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The future of music

by Giles Turnbull -- 2001/07/09

Last week, some of the best minds from the music industry got together to hammer out, in public, what the future holds for digital music now that Napster appears to be dead in the water. Believe it or not, some industry insiders are finally beginning to Get It.

The event was the Netmedia conference in London, discussing all aspects of online media and journalism.

Among the speakers in a series of seminars about music were Jenny Toomey from Future of Music, Wes Himes from the European Digital Music Association, Dave Powell from Copyright Control Services, and Pete Jenner, a recording industry legend who once managed Pink Floyd, and now manages Billy Bragg.

All of these people made fascinating and informative speeches about the state of the industry. Most of the representatives of the industry establishment spoke about renewed efforts on licencing proceedures and new technologies devoted to "wrapping up" music files so that they were secure and could not be copied or illegally passed on.

Few seemed to acknowledge that even while Napster loses millions of users and struggles to keep its service running because of technical hitches, there are probably a lot of people out there working on new software packages that will replicate its abilities.

I refer not just to Audiogalaxy and the like (reviewed by C-Net this week under the heading: Looking for the next Napster) but to the almost inevitable emergence of a product that uses, say, Freenet technology with a front-end as simple as Napster's. Such a product would be extremely difficult to stop. One speaker (Oliver Mills of Intertrust), admitted when I asked him about this that such an event would force the entire industry "back to square one again".

Dave Powell and Pete Jenner made passionate speeches calling for a radical shift in attitudes on the part of the recording industry.

Powell said:

The genie is out of the bottle and MP3 is here to stay, we had better get used to it. The industry has dropped the ball so badly, the problem is now of Biblical proportions.

Record companies are just beginning to understand the size of the problem. Before RIAA took Napster to court, it only had 250,000 users. Afterwards, it had 60 million.

A powerful industry has demonised itself and its customers. The blind are continuing to bullshit the blind. How can the industry give customers what they want? Simple. Easily downloadable music.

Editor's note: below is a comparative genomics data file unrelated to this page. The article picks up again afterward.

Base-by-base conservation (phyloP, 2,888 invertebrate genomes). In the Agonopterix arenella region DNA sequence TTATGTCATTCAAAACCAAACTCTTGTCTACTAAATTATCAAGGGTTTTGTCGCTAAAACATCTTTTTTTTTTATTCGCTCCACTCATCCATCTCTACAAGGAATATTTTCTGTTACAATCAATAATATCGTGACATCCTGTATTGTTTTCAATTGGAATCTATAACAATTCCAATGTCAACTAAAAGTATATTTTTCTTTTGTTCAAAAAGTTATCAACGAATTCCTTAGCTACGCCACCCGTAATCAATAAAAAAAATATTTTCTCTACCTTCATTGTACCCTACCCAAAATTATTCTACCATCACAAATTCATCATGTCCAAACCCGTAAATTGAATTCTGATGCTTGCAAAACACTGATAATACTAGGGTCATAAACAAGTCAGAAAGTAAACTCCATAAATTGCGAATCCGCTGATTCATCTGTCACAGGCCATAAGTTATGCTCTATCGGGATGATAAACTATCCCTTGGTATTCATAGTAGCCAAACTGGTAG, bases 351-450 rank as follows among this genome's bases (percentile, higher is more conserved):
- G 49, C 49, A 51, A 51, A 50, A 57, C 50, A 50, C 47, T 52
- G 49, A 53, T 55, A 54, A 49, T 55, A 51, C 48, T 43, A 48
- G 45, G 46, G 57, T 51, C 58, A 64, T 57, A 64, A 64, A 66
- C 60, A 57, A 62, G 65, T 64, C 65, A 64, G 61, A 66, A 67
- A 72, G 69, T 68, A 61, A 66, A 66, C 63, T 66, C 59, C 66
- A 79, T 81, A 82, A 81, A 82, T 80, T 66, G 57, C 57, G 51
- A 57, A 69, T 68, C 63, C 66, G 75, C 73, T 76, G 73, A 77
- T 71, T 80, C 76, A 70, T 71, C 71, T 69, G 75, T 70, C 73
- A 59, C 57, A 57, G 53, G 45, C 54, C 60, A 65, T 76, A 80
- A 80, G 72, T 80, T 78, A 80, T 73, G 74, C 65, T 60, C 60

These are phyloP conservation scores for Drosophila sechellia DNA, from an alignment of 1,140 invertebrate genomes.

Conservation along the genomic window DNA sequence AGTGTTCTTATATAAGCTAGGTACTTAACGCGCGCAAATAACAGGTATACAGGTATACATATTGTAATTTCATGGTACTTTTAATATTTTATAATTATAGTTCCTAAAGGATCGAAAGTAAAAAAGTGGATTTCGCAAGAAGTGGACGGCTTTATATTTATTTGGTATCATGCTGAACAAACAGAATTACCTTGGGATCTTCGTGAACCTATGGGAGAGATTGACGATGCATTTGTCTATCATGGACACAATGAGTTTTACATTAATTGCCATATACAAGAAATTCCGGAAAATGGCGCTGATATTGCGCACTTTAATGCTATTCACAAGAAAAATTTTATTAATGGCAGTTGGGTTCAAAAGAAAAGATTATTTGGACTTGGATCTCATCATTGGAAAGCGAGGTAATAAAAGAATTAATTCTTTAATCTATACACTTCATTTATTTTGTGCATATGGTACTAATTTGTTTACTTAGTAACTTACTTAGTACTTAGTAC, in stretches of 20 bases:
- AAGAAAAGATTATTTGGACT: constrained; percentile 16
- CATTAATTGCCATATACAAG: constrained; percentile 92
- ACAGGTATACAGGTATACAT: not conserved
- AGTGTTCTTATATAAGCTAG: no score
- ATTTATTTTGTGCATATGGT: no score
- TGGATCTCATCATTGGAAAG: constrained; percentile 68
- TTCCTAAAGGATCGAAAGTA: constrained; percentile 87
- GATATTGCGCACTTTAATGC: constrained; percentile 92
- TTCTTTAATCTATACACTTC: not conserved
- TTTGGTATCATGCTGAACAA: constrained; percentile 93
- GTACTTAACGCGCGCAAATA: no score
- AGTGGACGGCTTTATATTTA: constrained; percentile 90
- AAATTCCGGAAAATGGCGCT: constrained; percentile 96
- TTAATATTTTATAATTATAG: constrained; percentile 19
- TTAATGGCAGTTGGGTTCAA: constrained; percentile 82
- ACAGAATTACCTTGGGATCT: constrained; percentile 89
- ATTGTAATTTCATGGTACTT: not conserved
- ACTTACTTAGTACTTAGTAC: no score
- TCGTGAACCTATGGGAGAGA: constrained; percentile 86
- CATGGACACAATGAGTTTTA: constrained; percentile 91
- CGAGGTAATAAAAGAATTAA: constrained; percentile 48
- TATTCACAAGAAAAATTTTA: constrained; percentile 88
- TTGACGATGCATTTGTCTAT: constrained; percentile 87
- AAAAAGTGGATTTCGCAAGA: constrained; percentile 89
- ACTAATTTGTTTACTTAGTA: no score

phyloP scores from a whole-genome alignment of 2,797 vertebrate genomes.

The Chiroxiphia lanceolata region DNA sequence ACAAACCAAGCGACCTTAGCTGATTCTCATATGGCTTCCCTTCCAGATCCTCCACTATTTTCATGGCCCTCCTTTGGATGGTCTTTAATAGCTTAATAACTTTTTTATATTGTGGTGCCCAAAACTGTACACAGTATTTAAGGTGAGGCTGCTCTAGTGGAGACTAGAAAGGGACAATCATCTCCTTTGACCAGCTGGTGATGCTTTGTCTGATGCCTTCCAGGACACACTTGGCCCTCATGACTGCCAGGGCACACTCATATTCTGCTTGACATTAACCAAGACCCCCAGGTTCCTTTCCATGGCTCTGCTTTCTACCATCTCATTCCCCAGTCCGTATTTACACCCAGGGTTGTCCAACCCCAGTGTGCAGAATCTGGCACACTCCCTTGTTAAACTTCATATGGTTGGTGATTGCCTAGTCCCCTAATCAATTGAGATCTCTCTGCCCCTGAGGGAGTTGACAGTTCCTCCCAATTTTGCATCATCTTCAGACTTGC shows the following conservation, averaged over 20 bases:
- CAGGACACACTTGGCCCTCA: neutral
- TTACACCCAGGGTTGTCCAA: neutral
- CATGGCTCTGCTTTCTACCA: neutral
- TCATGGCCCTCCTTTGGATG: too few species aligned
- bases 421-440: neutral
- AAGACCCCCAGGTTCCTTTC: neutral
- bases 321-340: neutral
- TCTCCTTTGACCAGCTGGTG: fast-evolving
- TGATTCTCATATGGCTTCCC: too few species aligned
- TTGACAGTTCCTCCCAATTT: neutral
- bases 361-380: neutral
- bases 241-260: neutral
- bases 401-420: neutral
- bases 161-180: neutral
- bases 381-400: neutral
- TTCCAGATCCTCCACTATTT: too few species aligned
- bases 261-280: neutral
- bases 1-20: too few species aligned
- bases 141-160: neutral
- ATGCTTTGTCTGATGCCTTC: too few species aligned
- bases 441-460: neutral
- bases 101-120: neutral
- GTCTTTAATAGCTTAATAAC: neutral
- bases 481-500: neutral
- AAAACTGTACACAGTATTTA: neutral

People will pay for MP3 hardware and internet connectivity. And for other internet services. So people will pay for music if it is EASY to download. Here are my suggestions: record companies should make content available NOW, simply. Downloading - and paying for - an MP3 should be as easy as buying a book at Amazon.

The industry should scrap encrypting. Consumers wont go for it. It should vigarously enforce blatant copyright infringers on a global scale. And it should educate the consumer. Spend real money on consumer ad campaigns.

We should never forget who the real customers are. They should be your best friends, not your worst nightmare.

Pete Jenner added:

The only people who really matter in this business are the creatives and the consumers. Everything in between is up for grabs.

The record companies are essentially plastic manufacturers. They are stuck with that structure, because now they can see that the things on the plastic are more valuable than the plastic itself.

They hoped that the internet would just go away. That won't happen, so they have made life difficult for the internet. They have attempted to control it.

Copyright is based on laws designed for printing presses. Copyright is about ensuring that the consumers pay the creatives. But over the years it has become a thing to benefit the people in between. It is an old fashioned law based on old technologies and geographies.

No-one knows who owns copyright. The record companies are now trying to muscle in on it and control the digital distribution, but they haven't a hope.

Music will be a key content stream for broadband. Widespread broadband access will change the way we look at music. Again, the industry doesn't seem to understand this.

It's not a huge industry. Globally, it generates 40 billion US dollars in over-the-counter sales of CDs. You would only need 400 million people worldwide wiling to pay 100 dollars a year, to earn the same value as the existing record industry.

People will still go on buying CDs because they are so easy and convenient. But record companies have to see artists as partners. Lets think about subscription systems. We also have to be looking at micropayments. They have to *be* micro! One or two pence (cents) per song, that is the model we must think about.

These few music industry insiders have finally understood that controlling files will not work. Even if someone does not create a Freenet browser with a Napster-style interface, or something similar, the use of Napster to date has left millions of people worldwide with huge libraries of digital music files. They're only files. When broadband access is ubiquitous, what is there to stop people just emailing them to one another?